Carl says “It is mostly related to the option “log in with facebook” or log in with twitter”, so for example article directory, blog search engine or social bookmarking site can be accessed with those accounts. As soon as you post there it goes automatically to Twitter or Facebook.”

– the problem lies in having to login but also from a sharing point of view, if you have people on both facebook and also following on twitter, they see both things and it gets repeated. Managing that is almost as problematic in my view.

March 29th, 2011 | 9:41 AM
Mitch Mitchell:

I have to admit that’s not an issue I have all that often, or at least I haven’t paid any attention to it yet. I just think it’s not only irritating to have to follow more than one link to get to content you’re interested in but think a person has to be losing something by having their content going through other channels like that.

March 29th, 2011 | 2:41 PM

Hello Mitch,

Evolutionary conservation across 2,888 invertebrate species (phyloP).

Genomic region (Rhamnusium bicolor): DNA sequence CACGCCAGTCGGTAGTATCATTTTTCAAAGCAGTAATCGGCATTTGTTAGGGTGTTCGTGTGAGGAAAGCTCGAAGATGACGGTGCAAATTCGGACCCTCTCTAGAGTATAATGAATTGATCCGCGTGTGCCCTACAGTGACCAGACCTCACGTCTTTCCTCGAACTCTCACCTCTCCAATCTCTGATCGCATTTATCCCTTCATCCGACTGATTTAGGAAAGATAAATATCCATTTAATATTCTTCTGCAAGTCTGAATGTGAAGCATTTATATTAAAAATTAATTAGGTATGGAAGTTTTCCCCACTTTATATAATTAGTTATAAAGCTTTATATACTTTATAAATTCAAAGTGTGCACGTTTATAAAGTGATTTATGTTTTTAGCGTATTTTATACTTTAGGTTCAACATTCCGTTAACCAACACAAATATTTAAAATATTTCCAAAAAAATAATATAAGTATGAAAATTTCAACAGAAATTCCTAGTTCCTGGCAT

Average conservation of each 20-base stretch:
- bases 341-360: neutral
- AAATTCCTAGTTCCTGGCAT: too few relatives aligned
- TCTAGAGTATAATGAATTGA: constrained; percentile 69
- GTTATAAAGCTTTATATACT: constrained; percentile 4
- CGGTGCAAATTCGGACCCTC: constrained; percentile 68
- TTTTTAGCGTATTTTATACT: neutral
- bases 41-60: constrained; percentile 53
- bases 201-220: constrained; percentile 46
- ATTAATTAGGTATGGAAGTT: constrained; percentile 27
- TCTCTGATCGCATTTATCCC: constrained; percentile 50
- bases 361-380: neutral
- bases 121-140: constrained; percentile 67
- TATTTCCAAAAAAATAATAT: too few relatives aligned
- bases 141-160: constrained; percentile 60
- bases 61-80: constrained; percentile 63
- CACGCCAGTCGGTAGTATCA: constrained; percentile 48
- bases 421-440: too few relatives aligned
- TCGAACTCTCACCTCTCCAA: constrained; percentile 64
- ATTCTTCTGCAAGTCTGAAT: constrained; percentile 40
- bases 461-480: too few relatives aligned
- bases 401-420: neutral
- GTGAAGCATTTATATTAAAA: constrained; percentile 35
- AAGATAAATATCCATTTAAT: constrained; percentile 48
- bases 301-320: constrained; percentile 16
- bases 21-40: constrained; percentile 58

From what I understand I think there might be some of this cases:

1. They might be getting paid if they deliver traffic to that link (you know like adfly or something like that).

2. They might want to get more votes or pageviews on that network

3. They might want to gain some link juice from that network and they mass share that link in order to get indexed and they included by mistake twitter too.

4. I don’t know why :D.

March 29th, 2011 | 1:00 PM
Mitch Mitchell:

Actually I think you’re right on Alex, and I’d add a 5th; they didn’t know what was going to happen with what they were doing. I think many people start trying all this stuff out without really knowing what it’s going to do and thus it could be a lot of false links going out from many sources.